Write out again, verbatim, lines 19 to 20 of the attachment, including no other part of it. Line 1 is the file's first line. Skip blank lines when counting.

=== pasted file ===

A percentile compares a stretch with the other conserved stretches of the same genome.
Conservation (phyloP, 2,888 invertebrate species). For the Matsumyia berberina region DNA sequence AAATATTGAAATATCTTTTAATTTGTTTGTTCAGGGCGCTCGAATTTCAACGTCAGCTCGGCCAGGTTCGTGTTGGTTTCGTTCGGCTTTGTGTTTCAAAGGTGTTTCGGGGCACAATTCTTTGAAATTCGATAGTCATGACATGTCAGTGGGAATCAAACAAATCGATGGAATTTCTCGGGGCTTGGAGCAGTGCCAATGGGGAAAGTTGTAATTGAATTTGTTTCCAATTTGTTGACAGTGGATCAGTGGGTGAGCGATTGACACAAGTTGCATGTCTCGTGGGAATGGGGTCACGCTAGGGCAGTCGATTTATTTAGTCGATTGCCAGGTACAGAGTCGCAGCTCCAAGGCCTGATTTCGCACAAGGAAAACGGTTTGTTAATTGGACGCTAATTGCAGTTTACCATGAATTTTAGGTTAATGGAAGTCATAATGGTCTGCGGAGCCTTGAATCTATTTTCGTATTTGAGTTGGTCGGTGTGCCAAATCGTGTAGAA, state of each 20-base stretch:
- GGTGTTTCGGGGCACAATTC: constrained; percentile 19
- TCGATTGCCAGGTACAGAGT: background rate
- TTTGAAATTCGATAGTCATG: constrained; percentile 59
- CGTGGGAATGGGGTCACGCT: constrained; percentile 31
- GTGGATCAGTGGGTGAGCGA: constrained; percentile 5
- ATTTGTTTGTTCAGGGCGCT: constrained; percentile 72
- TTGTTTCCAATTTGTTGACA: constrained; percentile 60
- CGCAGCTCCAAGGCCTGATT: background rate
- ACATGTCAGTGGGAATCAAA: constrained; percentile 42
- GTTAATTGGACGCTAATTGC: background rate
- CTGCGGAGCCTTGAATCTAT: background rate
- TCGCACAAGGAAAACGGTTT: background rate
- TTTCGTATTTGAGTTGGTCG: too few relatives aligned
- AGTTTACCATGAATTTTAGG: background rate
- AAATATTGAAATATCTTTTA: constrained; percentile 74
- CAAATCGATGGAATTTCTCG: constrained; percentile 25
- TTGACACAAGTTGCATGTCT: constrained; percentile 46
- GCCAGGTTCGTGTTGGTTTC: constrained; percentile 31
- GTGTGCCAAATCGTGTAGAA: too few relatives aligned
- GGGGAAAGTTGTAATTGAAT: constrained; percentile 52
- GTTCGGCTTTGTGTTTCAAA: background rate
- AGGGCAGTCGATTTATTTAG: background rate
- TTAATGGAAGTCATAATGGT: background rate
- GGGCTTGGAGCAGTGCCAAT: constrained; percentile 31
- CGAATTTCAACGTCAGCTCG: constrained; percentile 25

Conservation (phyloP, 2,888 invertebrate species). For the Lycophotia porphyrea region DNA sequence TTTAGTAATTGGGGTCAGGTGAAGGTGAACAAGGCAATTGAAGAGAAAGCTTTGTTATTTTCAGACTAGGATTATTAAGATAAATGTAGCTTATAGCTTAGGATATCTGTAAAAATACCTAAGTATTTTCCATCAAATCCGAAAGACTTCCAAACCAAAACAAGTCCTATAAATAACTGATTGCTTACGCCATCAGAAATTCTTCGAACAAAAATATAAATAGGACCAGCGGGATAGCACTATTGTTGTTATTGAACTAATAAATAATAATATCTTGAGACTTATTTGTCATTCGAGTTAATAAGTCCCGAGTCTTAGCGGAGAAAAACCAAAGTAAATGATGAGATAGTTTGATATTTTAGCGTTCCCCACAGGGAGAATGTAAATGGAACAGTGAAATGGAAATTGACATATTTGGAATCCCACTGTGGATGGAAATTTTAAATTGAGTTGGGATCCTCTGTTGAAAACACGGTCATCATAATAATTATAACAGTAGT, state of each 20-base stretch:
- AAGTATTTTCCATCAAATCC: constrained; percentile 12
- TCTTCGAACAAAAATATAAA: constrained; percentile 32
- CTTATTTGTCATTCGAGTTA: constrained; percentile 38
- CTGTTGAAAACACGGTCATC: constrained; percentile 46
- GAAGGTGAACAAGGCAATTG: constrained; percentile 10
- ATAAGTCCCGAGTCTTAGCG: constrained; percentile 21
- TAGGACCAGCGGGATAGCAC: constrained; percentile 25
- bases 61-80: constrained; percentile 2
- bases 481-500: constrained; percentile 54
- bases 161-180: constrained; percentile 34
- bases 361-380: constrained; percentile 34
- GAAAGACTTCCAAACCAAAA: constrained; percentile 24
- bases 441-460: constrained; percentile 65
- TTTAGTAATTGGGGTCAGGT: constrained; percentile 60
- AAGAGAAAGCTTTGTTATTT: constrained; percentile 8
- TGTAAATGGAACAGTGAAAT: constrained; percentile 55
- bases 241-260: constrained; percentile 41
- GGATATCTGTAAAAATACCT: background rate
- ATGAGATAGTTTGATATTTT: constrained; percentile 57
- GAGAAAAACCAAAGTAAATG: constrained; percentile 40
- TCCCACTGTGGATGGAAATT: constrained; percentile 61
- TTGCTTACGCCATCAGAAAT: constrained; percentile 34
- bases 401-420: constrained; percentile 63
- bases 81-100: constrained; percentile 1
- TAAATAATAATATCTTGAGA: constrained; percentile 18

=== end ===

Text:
- TTGACACAAGTTGCATGTCT: constrained; percentile 46
- GCCAGGTTCGTGTTGGTTTC: constrained; percentile 31